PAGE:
Stafford Loan - The federal loan for students is called the Stafford Loan. There are 2 types - Federal Family Education Loan Program (FFELP) and Federal Direct Student Loan Program (FDSLP). These loans have low interest rates and do not require credit checks or collateral. Student loans also provide a variety of deferment options and extended repayment terms. To apply for a Stafford Loan, you must submit the FAFSA.
PLUS Loans (Parent Loans) - Parents who have an acceptable credit history can borrow for a PLUS eligible program and school. Get forms from the financial aid office at your school.
State Financial Aid Directory - U.S. Department of Education directory of state higher education agencies where you can learn about state financial aid assistance programs, grants, and scholarships
Don't dismiss the possibility of getting a scholarship to help pay for your online education! You may not fully realize your scholarship potential. Everyone is good at something, and there's usually money around somewhere to support it. Get ready to spend some time researching - there are thousands of scholarships available!
Check with the guidance office at the school you plan on attending. This is usually the best place to start a local scholarship search.
Investigate private scholarships. Your best chance for receiving a private scholarship is from your local community. Private scholarships are awards that are offered by private or corporate entitities.
Check with your or your parents employers. They may already have a program, or, under some instances, may be willing to start one just for you.
Don't pay for information you can get for free. There are sites that promise to supply you with a list of scholarship matches that are only available through paid membership. In most instances, these programs provide the same information you can find on other "free" scholarship sites.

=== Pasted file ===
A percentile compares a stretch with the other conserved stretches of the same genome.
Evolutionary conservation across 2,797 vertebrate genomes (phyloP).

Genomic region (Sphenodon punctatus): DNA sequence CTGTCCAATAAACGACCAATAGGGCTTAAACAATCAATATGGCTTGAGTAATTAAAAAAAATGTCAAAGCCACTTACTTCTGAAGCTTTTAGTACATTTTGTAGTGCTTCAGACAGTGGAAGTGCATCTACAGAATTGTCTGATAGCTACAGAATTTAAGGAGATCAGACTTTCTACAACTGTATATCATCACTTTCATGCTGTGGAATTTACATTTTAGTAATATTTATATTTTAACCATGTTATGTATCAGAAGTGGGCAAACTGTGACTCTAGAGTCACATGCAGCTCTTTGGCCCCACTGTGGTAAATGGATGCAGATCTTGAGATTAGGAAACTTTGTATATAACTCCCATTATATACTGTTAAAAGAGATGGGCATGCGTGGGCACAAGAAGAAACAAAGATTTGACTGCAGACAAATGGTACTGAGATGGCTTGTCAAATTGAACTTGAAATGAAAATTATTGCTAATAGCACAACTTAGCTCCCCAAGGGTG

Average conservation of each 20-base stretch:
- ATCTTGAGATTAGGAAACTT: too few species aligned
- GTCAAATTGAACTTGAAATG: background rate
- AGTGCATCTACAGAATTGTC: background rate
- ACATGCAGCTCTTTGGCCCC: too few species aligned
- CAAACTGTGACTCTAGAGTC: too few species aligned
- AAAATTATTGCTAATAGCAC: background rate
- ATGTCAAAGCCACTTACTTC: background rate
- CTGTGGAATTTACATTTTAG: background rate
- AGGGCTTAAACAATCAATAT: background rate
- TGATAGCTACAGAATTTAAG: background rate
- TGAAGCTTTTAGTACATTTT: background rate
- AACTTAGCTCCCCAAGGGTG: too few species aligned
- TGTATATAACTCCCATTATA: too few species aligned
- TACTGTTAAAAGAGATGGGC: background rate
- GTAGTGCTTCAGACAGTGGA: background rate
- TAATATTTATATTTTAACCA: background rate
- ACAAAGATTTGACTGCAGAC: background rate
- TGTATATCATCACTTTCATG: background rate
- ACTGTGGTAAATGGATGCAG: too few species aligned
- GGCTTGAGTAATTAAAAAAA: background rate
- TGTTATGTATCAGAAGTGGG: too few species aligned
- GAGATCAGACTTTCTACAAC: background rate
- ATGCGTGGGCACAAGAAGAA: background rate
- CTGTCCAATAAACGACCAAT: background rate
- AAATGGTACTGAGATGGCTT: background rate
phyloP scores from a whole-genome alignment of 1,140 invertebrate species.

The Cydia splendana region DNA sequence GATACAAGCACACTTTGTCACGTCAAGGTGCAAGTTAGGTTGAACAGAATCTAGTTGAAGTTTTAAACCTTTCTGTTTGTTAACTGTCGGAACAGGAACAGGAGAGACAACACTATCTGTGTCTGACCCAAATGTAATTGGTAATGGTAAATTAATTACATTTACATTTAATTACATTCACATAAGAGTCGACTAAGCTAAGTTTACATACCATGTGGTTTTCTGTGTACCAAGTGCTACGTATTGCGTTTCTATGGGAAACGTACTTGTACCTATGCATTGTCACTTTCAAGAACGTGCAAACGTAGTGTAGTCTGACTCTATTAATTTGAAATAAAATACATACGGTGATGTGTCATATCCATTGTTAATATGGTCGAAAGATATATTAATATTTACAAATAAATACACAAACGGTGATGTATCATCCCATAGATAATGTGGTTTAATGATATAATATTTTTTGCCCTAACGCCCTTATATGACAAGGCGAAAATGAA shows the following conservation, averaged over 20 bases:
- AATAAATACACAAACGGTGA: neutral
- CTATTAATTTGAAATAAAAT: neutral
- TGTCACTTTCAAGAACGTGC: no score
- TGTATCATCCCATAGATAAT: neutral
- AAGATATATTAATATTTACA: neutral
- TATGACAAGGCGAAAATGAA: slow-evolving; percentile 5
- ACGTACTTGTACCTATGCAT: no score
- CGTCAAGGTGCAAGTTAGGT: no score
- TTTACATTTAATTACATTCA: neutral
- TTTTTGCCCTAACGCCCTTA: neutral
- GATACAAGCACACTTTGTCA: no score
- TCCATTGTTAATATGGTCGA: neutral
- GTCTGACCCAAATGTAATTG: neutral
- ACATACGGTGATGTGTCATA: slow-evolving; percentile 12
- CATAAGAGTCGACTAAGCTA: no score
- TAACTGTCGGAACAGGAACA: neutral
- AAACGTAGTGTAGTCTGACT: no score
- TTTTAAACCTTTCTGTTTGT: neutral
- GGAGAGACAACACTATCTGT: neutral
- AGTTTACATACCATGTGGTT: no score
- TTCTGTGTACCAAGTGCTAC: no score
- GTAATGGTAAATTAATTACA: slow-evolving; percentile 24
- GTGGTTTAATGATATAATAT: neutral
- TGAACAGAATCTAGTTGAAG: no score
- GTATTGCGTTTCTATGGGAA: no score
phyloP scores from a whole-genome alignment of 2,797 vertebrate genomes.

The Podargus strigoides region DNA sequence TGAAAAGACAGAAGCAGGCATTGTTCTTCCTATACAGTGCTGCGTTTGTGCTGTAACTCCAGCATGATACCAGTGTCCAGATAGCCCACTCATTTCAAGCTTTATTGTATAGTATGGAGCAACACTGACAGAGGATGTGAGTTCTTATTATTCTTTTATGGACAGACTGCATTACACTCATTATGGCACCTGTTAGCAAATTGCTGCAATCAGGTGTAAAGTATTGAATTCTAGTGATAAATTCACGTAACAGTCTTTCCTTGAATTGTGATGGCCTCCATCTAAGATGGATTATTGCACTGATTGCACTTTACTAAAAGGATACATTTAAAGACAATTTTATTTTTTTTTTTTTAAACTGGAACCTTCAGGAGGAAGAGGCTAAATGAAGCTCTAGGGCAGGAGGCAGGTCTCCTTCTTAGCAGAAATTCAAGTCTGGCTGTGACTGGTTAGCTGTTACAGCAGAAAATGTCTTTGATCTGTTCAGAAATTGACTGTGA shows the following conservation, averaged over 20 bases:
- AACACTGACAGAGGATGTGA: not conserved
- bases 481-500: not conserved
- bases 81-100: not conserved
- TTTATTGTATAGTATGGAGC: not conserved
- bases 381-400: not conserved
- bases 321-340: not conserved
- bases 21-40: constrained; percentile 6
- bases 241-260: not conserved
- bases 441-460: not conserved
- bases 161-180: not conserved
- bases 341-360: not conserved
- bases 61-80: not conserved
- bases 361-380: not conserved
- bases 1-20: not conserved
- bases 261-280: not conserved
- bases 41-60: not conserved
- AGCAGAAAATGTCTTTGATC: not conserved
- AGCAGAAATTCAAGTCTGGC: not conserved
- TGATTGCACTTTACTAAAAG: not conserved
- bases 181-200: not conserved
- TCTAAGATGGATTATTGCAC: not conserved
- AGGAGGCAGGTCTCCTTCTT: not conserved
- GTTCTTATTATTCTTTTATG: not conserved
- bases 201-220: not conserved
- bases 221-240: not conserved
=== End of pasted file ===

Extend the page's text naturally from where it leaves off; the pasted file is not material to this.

Beware of scholarship scams - Avoid scholarship offers that ask you to send money up front, scholarships for profit, advance-fee loans, require disbursement or redemption fees, and any other offers that seem "too good to be true" - they probably are!
Military Financial Aid
Military financial aid is available for online education. In fact, distance learning is highly utilized and encouraged. Distance education makes it possible for enlisted and veterans to earn a degree or train for a career online - no matter where they are stationed.
GI Bill Education Benefits - The MGIB program provides up to 36 months of education benefits.
Tuition Assistance (TA) - Allows enlisted servicemembers to enroll in courses at accredited colleges, universities, junior colleges, high schools, and vocational-technical schools.
Servicemembers Opportunity Colleges (SOC) - SOC is a consortium of more than 1550 colleges and universities that provide educational opportunities for servicemembers and their families.
Survivors and Dependents Educational Assistance Program (DEA) - The DEA program provides up to 45 months of education and training opportunities to eligible dependents of certain veterans.